‘Carmina Burana’: College Party Scene for Primitive Times

If the Pittsburgh Symphony were to present a show of orchestrated songs by popular pop and rock bands big in colleges today, they would really be quite similar to Carl Orff’s “Carmina Burana.”

Times have changed, but the appeal and love for partying, specifically in the college scene has not changed from when these works were written until the present day. It is easy to get caught up in the ecstatic and gentle poetic music, but not have a clue what is being sung—what the texts are all about. Yet, in the audiences favor, the English texts were provided both on screens in the hall and in the program. The texts were very surprising and exaggerated—not religious or spiritual in the least despite most of the songs being in Latin. On the contrary, a majority of the texts contain themes of sexuality, violence and drunkenness, etc. The songs have much clerical influence, but certainly more body than was allowed in the church.

Even though the opening chorus, O Fortuna is the most famous part, (everybody knows it, even if they do not know what it is) it is not the most beautiful—there are way more exciting parts throughout the entire piece. The opening however, is just the introduction to Orff’s “Songs of Beuren.” The work rapidly shifts to a collection of secular songs that ex-monk turned poets, clerics and ex-abbots wrote centuries ago from the world they had just come from — largely in the 13th century. The satirical text of Carmina Burana is a curious compilation created by Orff.

Orff’s Carmina Burana is the Wheel of Fortune (hence, O Fortuna, or Oh Fortune) going around and around in the beginning—you can be at the top one moment, then all the way down, then at the bottom, but then rising again illustrating how life goes with all its possibilities. The music is very mysterious, especially with its entrances of O Fortuna—which repeats at the end too like a palindrome, once again reinstating the sense of the spinning Wheel of Fortune.

The climax of the night was not one element of Orff’s Carmina Burana, rather how Honeck shaped the work and how the performers responded. Maestro Honeck had the task of guiding a choir, a symphony orchestra and three solo singers. Honeck is incredibly faithful to the score with such attention to detail, yet within that framework, he made certain that even a repeated phrase had their own flavor or (emotional) tone. Through Honeck and the other performers we understand the concepts, as if a wave of sound and wisdom washed over the audience. There were times in the Orff that just with the sonority of the chords it literally felt like wind on my face and that I was being lifted up, and that was something magical. It was mind blowing. The famous opening sung by the Mendelssohn Choir of Pittsburgh was executed with such conviction that it felt like the roof of Heinz Hall would lift off with the force of their voices. The chorus really owns the piece. The three soloists at the front each had their moments to shine. It was worth the wait to hear soprano, Lisette Oropesa’s breathtakingly pure, beautiful rendition of Setit Puella (A Girl Stood) while baritone Hugh Russell showed immense and overwhelming power in his solo Ego Sum Abbas (I am the Abbott). Russell captivates for sure. Carmina Burana is a great fit for him (or rather he fits Carmina) vocally, and character-wise. Russell’s role is incredibly demanding theatrically. He has to change roles so rapidly—a young poet who is down on his luck, to the angry drunk, to the fun drunk, back to the poet and all the in between. And vocally, the range Russell showcased is all over the map. I definitely need to add some Hugh Russell CDs to my collection.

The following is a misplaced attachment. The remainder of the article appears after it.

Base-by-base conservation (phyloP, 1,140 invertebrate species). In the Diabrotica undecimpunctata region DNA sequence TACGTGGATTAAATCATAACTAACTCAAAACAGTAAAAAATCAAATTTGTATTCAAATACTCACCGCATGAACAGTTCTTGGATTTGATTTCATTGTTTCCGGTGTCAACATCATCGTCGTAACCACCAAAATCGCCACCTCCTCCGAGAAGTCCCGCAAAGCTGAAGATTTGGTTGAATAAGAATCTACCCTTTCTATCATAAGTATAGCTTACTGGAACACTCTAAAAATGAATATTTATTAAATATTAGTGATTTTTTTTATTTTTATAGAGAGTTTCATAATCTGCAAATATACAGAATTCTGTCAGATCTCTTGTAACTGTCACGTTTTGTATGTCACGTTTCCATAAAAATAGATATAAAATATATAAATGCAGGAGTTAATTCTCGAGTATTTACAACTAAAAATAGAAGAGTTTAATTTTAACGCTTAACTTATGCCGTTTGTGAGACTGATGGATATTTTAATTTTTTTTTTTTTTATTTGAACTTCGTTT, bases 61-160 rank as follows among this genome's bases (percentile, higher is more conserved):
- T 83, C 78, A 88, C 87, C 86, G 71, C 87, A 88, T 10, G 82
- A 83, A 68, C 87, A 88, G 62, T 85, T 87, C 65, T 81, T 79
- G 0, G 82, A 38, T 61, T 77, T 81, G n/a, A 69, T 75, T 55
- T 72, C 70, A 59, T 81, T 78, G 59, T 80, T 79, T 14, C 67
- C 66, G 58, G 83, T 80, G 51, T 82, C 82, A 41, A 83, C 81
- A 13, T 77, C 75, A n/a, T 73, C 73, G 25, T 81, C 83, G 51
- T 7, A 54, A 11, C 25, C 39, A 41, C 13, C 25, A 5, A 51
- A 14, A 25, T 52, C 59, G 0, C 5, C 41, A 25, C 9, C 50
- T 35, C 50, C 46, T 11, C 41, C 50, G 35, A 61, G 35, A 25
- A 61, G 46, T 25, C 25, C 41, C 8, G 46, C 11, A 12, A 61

A very dramatic work, Carmina Burana benefits from such a strong presence as Russell offered. Counter-Tenor Andrey Nemzer sang a witty Cignus Ustus Cantat (The Roast Swan) where a swan sings about how he has ended up about to be served on a table. Combine those elements with the college humor of today, dances, love songs and the satire of Orff’s Carmina, and an unlikely intriguing show is created, showing that times may have changed, but college students and the general pursuit of materialistic/fleshly desires have not.

Once again the PSO, Maestro Honeck and The Mendelssohn Choir of Pittsburgh presented a show par excellence that certainly gave Carmina Burana the fiery passion it deserved – an immense evening on a seriously large scale.

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Oct 9